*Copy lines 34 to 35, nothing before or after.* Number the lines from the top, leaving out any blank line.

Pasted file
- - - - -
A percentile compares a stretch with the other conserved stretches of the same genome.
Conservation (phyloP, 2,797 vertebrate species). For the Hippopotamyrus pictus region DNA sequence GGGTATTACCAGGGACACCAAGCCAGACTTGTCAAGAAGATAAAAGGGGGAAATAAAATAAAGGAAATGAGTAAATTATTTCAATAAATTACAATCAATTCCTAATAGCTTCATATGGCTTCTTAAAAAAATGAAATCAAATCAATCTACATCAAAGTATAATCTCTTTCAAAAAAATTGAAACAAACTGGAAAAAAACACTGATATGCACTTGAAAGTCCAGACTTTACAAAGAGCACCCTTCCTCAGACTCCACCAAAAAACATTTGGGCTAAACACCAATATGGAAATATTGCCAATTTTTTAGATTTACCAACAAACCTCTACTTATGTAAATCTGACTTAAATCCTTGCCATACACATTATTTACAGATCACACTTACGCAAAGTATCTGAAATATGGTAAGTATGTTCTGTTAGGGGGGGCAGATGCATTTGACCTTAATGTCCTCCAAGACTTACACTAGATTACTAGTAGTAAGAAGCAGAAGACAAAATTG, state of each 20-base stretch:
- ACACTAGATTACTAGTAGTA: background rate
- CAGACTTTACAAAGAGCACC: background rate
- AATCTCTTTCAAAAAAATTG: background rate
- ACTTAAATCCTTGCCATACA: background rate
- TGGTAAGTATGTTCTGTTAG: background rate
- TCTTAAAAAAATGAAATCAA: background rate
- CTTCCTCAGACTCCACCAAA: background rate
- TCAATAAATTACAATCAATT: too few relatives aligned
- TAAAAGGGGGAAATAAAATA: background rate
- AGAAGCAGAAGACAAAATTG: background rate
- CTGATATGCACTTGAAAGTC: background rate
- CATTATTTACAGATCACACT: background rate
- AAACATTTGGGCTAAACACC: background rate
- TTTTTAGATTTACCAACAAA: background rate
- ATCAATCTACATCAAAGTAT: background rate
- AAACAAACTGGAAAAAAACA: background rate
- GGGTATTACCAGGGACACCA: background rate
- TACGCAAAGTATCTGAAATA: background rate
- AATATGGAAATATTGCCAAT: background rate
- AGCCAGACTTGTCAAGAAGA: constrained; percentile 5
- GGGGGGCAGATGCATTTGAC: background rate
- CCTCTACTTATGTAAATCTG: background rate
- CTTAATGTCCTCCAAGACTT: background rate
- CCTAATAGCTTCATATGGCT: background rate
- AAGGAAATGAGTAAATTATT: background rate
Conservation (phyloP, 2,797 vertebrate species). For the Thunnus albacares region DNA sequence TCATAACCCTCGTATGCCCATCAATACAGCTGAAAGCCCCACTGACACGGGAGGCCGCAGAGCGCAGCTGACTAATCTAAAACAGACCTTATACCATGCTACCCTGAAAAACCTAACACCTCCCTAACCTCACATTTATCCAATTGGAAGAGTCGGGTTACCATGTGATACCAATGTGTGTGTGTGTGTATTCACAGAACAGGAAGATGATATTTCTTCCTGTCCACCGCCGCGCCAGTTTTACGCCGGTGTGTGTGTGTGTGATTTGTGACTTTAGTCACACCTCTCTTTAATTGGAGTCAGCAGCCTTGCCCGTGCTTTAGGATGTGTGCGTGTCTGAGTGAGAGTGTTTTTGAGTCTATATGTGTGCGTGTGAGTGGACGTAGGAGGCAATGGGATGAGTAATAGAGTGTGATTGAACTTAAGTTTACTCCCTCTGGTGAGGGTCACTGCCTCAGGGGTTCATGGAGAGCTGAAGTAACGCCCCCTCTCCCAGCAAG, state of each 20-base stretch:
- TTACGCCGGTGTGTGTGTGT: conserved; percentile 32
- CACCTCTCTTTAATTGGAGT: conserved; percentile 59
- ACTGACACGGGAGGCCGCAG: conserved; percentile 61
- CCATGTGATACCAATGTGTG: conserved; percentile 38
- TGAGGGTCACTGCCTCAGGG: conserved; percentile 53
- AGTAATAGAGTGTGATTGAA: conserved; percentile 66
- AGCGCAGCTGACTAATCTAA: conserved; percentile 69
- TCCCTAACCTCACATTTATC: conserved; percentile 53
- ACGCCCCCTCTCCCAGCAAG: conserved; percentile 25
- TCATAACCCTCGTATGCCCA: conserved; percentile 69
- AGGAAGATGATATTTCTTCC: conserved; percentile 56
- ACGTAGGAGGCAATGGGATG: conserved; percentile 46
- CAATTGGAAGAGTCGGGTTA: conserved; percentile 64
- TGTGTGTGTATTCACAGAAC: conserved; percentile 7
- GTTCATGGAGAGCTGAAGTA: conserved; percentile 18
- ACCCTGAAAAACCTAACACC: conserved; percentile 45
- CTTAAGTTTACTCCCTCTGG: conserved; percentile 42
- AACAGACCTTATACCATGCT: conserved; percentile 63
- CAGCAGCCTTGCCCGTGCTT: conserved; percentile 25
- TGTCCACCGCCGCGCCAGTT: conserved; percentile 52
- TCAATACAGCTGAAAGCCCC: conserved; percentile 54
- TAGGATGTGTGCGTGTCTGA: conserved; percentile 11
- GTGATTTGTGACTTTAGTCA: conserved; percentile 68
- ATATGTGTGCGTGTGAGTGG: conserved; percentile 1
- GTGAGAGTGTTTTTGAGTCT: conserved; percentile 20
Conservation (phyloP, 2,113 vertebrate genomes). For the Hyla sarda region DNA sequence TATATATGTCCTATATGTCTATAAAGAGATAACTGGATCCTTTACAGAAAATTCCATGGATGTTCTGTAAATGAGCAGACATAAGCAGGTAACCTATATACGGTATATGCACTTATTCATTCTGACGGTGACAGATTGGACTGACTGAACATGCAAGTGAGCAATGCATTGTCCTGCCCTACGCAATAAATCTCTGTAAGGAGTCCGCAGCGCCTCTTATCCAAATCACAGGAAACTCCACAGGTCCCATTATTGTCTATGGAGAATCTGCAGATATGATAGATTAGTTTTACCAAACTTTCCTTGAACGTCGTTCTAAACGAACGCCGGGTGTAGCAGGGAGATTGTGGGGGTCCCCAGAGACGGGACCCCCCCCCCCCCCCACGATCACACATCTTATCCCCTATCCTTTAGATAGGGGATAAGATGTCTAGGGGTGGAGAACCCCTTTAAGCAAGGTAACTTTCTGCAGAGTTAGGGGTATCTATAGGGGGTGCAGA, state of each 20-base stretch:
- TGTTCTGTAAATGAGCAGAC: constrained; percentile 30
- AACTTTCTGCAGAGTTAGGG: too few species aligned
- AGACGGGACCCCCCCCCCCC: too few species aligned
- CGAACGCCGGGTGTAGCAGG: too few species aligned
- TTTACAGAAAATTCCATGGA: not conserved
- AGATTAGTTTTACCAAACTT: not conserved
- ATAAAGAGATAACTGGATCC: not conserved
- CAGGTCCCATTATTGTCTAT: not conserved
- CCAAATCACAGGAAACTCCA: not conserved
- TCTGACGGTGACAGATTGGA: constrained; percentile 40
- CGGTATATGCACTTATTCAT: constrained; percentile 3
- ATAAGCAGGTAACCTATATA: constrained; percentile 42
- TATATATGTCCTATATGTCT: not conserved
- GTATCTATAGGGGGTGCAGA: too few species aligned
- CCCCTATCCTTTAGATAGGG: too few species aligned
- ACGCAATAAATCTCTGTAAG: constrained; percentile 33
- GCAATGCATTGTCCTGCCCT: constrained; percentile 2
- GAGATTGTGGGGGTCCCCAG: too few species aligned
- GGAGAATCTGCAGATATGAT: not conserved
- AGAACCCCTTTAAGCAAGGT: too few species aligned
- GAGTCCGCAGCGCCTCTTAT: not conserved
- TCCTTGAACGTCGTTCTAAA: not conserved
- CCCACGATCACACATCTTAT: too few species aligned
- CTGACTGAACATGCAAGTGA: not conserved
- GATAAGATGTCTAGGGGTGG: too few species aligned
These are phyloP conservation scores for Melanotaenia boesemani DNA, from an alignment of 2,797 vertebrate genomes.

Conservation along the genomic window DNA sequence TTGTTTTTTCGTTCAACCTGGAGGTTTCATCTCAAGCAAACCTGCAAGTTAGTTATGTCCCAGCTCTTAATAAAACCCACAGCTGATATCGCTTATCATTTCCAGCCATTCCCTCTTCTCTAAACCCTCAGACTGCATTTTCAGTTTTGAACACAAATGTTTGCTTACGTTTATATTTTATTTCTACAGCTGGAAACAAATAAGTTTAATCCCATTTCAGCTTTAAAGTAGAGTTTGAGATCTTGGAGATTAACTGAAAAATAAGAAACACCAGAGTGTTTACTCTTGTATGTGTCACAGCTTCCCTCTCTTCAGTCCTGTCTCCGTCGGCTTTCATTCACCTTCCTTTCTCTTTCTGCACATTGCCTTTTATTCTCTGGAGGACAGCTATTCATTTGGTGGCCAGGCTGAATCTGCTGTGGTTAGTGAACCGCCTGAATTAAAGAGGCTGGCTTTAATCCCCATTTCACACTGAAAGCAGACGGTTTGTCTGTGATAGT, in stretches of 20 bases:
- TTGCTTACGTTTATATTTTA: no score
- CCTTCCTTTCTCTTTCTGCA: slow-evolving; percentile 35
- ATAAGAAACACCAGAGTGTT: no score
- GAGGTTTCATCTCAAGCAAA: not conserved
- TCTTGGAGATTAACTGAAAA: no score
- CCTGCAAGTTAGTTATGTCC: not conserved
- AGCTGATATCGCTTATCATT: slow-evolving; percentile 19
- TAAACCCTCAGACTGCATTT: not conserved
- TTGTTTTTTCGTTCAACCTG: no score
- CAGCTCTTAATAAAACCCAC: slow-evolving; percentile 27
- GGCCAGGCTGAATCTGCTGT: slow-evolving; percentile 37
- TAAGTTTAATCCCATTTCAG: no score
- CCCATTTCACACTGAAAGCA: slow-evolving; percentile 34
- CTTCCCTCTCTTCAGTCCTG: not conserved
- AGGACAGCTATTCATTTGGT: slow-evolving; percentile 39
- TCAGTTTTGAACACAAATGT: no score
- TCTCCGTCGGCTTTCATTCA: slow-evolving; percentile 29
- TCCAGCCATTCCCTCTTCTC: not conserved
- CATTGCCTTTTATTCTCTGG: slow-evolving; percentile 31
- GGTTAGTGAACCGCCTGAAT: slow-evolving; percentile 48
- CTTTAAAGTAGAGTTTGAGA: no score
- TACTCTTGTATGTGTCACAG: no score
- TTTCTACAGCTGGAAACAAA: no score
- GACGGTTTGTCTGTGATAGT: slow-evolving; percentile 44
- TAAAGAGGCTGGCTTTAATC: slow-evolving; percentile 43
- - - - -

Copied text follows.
- AGTAATAGAGTGTGATTGAA: conserved; percentile 66
- AGCGCAGCTGACTAATCTAA: conserved; percentile 69